By trying to be different, Volvo is enacting a plan that many have already tried.
In the past I’ve been in full agreement with the concept behind Volvo’s plan. It probably is time that the way we purchase cars begins to change. The thing is, the change suggested could actually end up hurting consumers financially.
News is making the rounds this week about Volvo’s new marketing plan, which cuts out most auto-show participation and introduces online car buying to customers. The theory of shoppers being able to build their ideal cars online, then order with the push of a button, makes sense. But is the convenience really a good thing?
An article on Yahoo Finance said,
With the increased emphasis on selling vehicles online, some are wondering if we’re seeing the beginning of the end to the old-fashioned way to buy a car. But Volvo is assuring its dealers they aren’t going to be put out to pasture anytime soon.
GM, Toyota, and perhaps most famously, Tesla have attempted the online car-sales strategy. Tesla is the only one that has seen success selling direct to consumers without a third-party dealer network. Volvo’s plan doesn’t eliminate dealers, so I’m leery about how the scheme will play out.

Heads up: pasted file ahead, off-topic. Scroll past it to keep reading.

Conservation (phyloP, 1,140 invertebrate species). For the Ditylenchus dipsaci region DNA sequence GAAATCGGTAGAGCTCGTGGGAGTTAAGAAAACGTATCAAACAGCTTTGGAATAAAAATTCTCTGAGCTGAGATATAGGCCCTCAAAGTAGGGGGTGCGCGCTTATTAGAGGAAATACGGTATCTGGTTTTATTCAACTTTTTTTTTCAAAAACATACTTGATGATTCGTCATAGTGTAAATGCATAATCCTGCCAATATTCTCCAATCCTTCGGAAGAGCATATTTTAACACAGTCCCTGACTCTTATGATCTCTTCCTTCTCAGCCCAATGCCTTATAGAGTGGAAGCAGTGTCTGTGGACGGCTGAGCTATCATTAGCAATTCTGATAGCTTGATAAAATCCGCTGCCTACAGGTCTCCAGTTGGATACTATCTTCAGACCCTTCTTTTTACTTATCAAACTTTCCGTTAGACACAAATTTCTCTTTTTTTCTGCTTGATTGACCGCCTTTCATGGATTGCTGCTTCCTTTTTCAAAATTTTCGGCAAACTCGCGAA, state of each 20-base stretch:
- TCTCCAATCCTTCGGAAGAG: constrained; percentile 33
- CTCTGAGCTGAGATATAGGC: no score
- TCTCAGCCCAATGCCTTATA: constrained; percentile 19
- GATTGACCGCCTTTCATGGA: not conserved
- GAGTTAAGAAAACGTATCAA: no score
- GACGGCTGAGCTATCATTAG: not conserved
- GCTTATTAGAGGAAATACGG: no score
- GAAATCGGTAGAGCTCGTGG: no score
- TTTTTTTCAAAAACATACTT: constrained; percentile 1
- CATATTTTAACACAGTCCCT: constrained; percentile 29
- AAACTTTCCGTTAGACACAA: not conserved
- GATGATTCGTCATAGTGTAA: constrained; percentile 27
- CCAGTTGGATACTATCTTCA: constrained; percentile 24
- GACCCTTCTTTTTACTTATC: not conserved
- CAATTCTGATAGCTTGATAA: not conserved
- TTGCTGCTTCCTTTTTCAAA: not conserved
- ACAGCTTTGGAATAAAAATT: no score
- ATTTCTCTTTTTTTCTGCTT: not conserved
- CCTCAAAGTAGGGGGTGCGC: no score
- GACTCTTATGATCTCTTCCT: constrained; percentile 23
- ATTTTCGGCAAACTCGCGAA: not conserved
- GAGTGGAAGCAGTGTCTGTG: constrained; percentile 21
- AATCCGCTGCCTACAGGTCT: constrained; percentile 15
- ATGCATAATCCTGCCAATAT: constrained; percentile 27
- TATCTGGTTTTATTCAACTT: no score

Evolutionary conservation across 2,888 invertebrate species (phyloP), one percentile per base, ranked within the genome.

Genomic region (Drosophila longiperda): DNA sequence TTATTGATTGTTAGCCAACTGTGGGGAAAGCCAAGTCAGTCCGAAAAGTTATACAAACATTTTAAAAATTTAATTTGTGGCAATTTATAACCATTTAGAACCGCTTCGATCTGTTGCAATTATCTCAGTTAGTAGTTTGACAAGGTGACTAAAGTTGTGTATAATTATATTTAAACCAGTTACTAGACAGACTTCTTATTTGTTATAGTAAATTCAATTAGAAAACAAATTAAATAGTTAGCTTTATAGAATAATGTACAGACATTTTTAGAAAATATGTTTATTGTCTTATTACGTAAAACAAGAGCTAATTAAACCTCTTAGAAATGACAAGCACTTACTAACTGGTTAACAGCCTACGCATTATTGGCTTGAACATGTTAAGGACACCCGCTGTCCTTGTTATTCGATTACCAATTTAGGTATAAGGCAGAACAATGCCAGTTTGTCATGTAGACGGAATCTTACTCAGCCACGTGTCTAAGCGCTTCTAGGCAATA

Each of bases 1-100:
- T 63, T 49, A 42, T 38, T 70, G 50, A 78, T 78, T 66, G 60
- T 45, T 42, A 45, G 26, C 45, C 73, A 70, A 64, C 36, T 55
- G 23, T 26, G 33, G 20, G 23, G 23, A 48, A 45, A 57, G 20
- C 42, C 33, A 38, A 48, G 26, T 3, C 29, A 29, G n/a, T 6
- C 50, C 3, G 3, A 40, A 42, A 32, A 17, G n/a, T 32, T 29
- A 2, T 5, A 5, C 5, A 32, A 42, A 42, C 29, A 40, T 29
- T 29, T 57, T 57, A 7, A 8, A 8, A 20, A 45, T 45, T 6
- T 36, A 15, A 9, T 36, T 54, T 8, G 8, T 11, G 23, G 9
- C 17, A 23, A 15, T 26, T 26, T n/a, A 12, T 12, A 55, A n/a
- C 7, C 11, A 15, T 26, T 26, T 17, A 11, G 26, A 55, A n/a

Volvo hasn’t announced specifics, but if dealers are involved, we can assume they will coordinate delivery, financing and trade-ins after the purchase price has been set. This is where I see trouble.
Car buying is complex because there are three major factors to consider: the price, the financing and the trade-in. All are negotiable, and it’s best to work with a dealer to get the best deal on all three. Buying online will limit negotiation power and trap the buyer into paying whatever price the automaker deems appropriate.
On the positive side, it will save the buyer a great amount of time.
That strategy sounds great for the dealer and for the automaker, but not for the consumer who wants to save as much money as possible.
Buying a car through your dealer may take some time, but if you are a savvy shopper, they can help you save a lot of money.
Would you want to buy a car online and bypass dealers?